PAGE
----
Spring ‘Oily Rag’ news from the Navy Wings Heritage Hangar

Chipmunk WK608

The Chipmunk remains dormant as various components are being serviced in workshops.  The rear fuselage is firmly tethered twixt trestle and weighted strops to keep the airframe steady during engine and tail plane removal and replacement

At the end of the month a specialist from the RAF will be on site to supervise the final phase of the X-ray inspections which involves local staff and kit in a conversion to Computerised Radiography.

Swordfish W5856

Work has been progressing well and has been ground run for the first time this year and all is well apart from the wheel brake system which is not holding adequate pressure.  This system is charged by a small single cylinder compressor driven from the engine gearbox at around 1200 RPM It is mounted on the starboard side and sucks in air through a spring loaded valve and gauze filter.  The compressed air is delivered to the large storage bottle on the port side via a smaller bottle (black with brass label) and non-return valve

This small bottle is a reservoir for castor oil and when the system is charged to 210 PSI, pressure equalises and allows a small quantity of oil to feed back to lubricate the compressor which is in effect a 2 stroke unit.  The oil therefore not only lubricates the ring-less compressor piston but also gets to the bearings in the crankcase via the transfer port.  The maintenance team plan to remove the compressor which is reasonably accessible, spin it up on a lathe and check the output and if necessary replace it with a spare unit.  If it proves to be serviceable then the oil bottle and non-return valve will be removed and inspected.

 

 

The first flights for W5856 have now taken place and these will provide refresher training for the aircrew as well as completing trials of the recently installed Powered Flight Alarm system (PFLARM).  These trials will be conducted against a 727 Naval Air Squadron Grob 115E Tutor also based at Yeovilton and verify that both aircraft can detect each other using their IFF based electronic collision avoidance systems.  To provide good transmission and reception of signals W5856 has 2 PFLARM aerials; one beneath the lower fuselage and one on top of the upper wing.  The top aerial of this very modern kit  is fitted just in front of a component that stems from the early history of this naval aircraft.  Under a blister panel there is a hoisting ring attached to the 4 leather clad strops seen below the wing and attached to fuselage hard points at the aircrafts centre of gravity.  This lifting arrangement is sometimes used today for maintenance purposes.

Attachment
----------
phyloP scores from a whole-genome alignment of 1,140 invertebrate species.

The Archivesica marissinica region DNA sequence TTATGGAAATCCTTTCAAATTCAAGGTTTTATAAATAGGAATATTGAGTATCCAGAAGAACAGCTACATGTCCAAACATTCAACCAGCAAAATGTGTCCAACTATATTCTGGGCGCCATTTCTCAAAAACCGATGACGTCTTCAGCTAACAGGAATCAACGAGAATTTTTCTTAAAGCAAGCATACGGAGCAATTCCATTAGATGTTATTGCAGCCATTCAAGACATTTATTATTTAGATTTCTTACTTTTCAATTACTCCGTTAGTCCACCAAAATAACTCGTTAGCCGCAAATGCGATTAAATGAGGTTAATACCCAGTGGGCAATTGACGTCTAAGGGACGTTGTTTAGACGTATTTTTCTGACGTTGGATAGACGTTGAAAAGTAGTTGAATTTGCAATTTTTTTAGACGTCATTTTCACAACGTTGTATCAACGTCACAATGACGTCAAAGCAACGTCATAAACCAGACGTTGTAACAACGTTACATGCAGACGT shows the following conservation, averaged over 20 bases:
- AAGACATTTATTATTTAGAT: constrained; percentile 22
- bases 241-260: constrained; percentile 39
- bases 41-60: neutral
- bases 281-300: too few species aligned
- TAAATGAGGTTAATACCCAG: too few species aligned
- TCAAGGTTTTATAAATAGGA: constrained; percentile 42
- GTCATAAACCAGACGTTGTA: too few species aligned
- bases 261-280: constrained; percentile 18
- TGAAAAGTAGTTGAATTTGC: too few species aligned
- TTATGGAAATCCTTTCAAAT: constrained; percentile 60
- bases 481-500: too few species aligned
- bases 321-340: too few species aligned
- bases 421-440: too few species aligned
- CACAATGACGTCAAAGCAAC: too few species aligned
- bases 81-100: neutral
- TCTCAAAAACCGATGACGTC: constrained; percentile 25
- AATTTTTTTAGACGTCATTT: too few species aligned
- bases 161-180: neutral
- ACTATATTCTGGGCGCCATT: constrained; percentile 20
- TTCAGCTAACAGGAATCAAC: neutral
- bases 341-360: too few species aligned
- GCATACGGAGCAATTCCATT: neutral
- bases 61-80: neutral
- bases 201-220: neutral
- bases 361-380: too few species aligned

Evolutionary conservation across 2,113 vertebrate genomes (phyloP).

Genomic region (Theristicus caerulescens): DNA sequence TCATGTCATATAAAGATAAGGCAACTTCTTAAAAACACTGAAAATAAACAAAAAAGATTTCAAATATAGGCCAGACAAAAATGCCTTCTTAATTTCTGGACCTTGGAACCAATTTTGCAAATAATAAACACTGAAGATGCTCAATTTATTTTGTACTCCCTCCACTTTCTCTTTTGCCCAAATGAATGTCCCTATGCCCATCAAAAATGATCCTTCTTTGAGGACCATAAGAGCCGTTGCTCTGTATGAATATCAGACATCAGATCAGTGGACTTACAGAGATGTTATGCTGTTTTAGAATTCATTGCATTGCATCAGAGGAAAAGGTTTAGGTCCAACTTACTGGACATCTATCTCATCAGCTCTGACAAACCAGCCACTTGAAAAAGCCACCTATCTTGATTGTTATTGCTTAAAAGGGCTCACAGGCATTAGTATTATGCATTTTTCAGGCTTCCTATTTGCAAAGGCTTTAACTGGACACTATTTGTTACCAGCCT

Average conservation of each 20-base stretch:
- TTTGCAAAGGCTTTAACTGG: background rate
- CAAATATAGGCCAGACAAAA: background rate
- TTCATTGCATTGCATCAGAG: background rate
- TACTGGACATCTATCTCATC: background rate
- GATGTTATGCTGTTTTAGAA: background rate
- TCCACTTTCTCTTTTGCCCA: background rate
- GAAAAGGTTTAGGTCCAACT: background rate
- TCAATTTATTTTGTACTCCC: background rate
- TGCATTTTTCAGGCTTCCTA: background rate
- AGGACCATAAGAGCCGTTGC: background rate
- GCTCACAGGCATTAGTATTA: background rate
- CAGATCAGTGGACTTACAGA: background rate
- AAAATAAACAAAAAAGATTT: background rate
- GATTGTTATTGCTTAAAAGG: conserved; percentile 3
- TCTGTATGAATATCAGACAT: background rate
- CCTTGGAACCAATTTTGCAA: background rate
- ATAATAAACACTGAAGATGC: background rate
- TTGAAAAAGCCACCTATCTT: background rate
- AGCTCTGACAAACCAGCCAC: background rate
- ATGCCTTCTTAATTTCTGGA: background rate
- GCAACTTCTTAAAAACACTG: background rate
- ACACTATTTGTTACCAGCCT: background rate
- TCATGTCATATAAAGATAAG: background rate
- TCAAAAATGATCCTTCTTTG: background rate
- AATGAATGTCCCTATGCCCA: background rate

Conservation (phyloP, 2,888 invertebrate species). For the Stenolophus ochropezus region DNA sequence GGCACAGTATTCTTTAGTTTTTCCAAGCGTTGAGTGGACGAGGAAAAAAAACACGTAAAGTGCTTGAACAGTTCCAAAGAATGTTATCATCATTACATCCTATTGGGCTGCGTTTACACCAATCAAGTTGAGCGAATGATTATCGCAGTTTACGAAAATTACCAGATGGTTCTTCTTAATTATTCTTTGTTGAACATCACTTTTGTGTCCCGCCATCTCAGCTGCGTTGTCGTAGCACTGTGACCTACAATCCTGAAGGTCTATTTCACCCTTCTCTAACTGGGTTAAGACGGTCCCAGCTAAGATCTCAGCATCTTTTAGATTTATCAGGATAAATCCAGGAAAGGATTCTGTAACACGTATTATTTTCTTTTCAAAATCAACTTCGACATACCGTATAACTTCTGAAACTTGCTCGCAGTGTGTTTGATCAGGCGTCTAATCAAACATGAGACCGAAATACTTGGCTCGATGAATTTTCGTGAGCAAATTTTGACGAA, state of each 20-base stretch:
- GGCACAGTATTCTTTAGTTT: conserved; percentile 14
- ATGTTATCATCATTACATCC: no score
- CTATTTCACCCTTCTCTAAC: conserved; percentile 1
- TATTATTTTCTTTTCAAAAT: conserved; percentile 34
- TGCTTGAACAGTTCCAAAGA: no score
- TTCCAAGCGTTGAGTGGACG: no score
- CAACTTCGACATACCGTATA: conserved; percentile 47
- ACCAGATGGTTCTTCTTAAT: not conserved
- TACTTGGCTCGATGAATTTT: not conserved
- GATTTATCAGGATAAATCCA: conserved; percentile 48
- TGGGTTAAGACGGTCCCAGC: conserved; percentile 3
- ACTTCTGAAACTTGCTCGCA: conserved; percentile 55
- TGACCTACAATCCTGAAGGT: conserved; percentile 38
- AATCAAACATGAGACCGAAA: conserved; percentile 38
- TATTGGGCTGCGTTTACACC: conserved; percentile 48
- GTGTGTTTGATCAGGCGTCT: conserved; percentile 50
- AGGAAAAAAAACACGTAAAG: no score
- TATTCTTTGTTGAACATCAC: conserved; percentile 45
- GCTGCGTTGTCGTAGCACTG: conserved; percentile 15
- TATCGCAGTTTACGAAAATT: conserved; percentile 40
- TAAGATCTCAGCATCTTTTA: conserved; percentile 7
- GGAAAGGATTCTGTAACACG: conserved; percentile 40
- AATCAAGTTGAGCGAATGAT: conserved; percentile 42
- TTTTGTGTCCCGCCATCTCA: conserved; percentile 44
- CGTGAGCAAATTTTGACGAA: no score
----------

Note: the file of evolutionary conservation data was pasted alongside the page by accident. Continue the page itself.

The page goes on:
In the past the lifting gear allowed for hoisting aircraft on board carriers from lighters and also Swordfish floatplane operations from battleships in the 1930’s and 40’s.

 

The iconic, oldest surviving Swordfish W5856 ground running, getting ready for the 2018 display season. Help the Navy Wings charity keep her in the skies by signing up as a supporter navywings.org.uk

Posted by Navy Wings on Monday, March 12, 2018

 

The Sea Fury T20

The aircraft is completing its winter maintenance period at Weald Aviation and is planned to be back at Yeovilton in April. During the winter maintenance period the aircraft has undergone a 25 hr inspection, a Mode ‘S’ Transponder upgrade and an Engine Oil Grade Change as advised by Rolls-Royce.  Additionally, the aircraft was re-weighed to correct a C of G anomaly following the airframe repairs and Engine rebuild. She is now in a good position to commence the 2018 Flying Display Season and will be recovered to RNAS Yeovilton early April.

The Sea Vixen

Work continues to develop the sheet metal repair schemes required to repair the aircraft and these will need to be approved by a CAA accredited A8-21 Design Organization.

Currently the team are inspecting the removed engines to confirm their serviceability following the wheels up landing, which includes removing the top half of the compressor casing to inspect the rotor and stator blades of the compressor.  All indications to date are that the engines are good, but further maintenance operations / inspections are required to complete this work package.

After Easter the team will commence the second of the revised Annual Inspections which will aim to preserve and maintain the aircraft in preparation for the commencement of the sheet metal repair work.

Work continues in the back offices to return the FB11 to flight and the engine for the Swordfish LS326 is being rebuilt offsite. The Seahawk WV908 is in dry storage to aid preservation.

Please help support the work of the incredible engineers and sign up as a Navy Wings supporter here